Marshall University professor presents research at Indiana University-Purdue University Indianapolis
Dr. J. Graham Rankin, professor in the forensic science graduate program, presented research results to develop a field method for identifying the hallucinogenic herb Salvia divinorum Sept. 12 at Indiana University-Purdue University Indianapolis.
Rankin presented the seminar to students and faculty of the forensic chemistry program within the Department of Chemistry and Chemical Biology at IUPUI as part of its regular seminar series.
Forensic chemistry graduate students in Marshall's graduate program conducted the research the field method using Attenuated Total Reflectance Infrared Spectroscopy (ATR-IR) technology. Begun in 2010, graduate student research on the project will continue for at least another year with analysis of more than 500 more samples representing more than 300 species of Salvia.
Salvia divinorum is becoming more prevalent, especially among college students, because it is legal in most states, and a recent law signed by President Obama in July made many of the common synthetic cannabinoids ("Spice" products) illegal. It is commonly smoked like marijuana and is said to give a marijuana-like high although it contains a different hallucinogen from marijuana or Spice products. It has few distinguishing botanical characteristics unlike marijuana and no simple color test that can be performed at the time of seizure. Thus, a simple screening test is needed.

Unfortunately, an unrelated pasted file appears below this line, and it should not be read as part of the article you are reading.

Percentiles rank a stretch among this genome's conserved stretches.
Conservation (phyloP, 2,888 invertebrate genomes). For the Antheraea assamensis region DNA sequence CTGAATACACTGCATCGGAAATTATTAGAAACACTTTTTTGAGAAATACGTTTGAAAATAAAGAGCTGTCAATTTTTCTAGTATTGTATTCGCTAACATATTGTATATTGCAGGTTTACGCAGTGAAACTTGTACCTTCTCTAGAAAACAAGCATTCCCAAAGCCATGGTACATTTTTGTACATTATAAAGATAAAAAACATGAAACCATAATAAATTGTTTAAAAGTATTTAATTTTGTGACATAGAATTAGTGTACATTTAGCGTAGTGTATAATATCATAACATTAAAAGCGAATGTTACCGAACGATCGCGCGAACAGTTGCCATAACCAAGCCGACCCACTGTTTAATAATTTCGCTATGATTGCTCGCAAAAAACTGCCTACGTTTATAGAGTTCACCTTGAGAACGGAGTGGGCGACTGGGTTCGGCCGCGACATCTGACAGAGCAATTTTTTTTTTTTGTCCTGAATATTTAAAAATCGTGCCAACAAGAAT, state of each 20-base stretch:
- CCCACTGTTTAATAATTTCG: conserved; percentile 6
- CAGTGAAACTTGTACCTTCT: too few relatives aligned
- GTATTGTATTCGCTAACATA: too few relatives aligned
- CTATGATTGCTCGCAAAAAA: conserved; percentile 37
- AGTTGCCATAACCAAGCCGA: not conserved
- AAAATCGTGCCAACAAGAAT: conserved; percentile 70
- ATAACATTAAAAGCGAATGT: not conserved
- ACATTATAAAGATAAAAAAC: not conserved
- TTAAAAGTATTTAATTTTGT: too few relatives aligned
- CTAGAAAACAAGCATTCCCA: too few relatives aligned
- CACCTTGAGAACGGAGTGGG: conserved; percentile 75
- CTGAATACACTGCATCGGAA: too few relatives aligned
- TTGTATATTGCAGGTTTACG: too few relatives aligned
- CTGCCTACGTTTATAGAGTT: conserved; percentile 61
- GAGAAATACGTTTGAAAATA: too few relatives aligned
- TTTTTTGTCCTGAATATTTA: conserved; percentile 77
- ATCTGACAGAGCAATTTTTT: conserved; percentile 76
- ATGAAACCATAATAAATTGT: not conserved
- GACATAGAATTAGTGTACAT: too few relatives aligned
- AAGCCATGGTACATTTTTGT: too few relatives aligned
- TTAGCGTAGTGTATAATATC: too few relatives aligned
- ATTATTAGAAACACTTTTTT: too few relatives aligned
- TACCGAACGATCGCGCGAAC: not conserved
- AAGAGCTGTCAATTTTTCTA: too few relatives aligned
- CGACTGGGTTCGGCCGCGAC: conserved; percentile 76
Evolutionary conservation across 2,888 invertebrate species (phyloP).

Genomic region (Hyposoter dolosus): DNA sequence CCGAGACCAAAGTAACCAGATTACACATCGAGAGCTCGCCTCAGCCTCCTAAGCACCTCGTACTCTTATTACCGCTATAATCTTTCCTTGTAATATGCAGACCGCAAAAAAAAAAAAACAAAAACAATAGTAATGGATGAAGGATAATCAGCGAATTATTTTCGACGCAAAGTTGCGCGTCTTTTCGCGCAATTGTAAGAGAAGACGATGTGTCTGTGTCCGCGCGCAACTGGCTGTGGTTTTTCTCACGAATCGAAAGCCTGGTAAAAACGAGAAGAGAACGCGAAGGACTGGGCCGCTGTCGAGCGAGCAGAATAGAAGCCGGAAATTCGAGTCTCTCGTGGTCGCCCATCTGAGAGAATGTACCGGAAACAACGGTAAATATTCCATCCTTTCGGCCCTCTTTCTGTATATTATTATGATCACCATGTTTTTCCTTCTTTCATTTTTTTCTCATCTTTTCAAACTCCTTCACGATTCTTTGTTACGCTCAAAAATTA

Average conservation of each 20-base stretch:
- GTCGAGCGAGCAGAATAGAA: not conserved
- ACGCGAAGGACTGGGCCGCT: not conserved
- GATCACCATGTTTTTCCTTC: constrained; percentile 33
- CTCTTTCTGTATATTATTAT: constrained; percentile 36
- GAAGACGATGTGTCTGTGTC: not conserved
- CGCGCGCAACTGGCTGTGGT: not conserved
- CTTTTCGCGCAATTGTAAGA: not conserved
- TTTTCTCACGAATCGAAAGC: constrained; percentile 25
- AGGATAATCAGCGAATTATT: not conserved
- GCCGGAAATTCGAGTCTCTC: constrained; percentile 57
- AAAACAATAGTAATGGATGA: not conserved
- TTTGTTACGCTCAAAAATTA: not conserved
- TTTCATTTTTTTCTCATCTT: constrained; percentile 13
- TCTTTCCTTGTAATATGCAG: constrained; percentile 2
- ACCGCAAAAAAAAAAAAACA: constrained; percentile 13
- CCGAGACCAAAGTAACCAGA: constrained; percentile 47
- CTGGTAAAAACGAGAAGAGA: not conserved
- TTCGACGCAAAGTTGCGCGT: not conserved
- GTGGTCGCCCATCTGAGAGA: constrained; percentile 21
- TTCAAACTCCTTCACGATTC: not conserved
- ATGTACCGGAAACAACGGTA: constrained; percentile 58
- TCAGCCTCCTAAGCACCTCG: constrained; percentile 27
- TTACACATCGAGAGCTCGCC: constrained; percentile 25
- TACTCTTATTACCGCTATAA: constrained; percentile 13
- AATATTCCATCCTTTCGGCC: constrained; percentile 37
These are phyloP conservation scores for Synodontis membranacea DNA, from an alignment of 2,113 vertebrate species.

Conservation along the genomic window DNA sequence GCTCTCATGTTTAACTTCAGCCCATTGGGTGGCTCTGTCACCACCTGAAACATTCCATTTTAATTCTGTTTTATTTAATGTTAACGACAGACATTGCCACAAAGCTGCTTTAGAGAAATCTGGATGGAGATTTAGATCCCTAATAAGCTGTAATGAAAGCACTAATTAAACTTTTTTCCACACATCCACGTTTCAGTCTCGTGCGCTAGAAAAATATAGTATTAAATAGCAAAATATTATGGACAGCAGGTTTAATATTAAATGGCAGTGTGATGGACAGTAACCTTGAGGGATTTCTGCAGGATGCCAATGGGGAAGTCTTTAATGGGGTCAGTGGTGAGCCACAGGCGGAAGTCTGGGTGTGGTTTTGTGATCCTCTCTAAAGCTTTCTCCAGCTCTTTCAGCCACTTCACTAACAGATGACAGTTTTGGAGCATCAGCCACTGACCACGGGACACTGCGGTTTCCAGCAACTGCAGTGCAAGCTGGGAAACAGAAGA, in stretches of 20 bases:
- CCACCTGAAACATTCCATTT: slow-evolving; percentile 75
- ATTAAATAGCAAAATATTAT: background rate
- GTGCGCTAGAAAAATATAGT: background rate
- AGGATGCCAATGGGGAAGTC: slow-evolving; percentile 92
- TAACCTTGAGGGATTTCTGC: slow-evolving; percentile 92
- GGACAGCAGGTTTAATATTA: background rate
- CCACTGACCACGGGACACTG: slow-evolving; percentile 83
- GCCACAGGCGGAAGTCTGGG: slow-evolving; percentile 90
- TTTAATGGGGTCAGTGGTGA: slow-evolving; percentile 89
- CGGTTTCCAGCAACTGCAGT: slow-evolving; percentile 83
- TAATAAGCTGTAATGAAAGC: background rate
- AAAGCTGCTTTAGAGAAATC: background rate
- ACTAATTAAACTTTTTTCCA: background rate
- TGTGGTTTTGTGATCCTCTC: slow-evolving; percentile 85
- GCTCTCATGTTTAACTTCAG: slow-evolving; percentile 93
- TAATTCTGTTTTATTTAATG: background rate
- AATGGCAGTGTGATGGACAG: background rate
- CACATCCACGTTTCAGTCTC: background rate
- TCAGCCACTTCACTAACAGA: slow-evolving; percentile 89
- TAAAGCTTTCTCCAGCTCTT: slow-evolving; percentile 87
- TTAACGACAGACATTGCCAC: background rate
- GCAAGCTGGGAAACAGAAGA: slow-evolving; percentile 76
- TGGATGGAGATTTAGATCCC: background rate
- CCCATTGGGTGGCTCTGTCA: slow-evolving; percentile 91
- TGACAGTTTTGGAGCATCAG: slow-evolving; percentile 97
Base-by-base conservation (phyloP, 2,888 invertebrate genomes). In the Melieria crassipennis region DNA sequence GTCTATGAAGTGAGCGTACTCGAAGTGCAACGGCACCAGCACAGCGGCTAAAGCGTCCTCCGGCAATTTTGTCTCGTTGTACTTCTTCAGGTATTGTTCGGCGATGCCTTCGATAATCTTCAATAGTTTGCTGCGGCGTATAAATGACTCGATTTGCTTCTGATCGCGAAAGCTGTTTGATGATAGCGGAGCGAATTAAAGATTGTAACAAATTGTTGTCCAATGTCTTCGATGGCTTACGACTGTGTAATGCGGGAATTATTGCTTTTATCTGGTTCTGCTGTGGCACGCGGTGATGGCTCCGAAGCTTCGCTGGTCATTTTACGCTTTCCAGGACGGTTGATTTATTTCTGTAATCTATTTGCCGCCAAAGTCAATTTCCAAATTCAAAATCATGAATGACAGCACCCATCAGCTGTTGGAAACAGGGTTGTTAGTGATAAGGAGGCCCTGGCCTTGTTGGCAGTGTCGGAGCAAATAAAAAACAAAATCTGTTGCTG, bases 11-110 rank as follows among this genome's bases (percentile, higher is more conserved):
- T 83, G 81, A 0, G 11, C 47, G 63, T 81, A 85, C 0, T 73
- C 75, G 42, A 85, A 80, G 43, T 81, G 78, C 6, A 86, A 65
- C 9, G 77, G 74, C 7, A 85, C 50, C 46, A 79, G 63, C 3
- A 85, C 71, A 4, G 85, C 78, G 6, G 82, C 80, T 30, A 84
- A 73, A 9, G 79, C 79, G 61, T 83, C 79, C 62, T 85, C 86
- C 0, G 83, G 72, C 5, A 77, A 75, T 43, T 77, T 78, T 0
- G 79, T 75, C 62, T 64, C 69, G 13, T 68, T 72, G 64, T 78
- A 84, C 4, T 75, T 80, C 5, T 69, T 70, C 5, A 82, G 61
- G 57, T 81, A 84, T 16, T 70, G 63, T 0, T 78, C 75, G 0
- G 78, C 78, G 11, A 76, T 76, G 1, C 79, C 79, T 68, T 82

ATR-IR instruments are now being used in the onsite investigation of meth labs, and many law enforcement agencies have this equipment available for other uses.
Graduates of Marshall's graduate program who contributed to the research previously were Elise Chom and Rebecca Mead. Forensic science graduate students currently working on the research are Shaina Chang, Michelle Ball and Matt Brewer.
A manuscript based on this work has been submitted to the Journal of Forensic Science for publication. The manuscript is currently in the peer review process.
Photo: Dr. J. Graham Rankin, professor of forensic science, presented information on a hallucinogenic herb at Indiana University-Purdue University Indianapolis this month.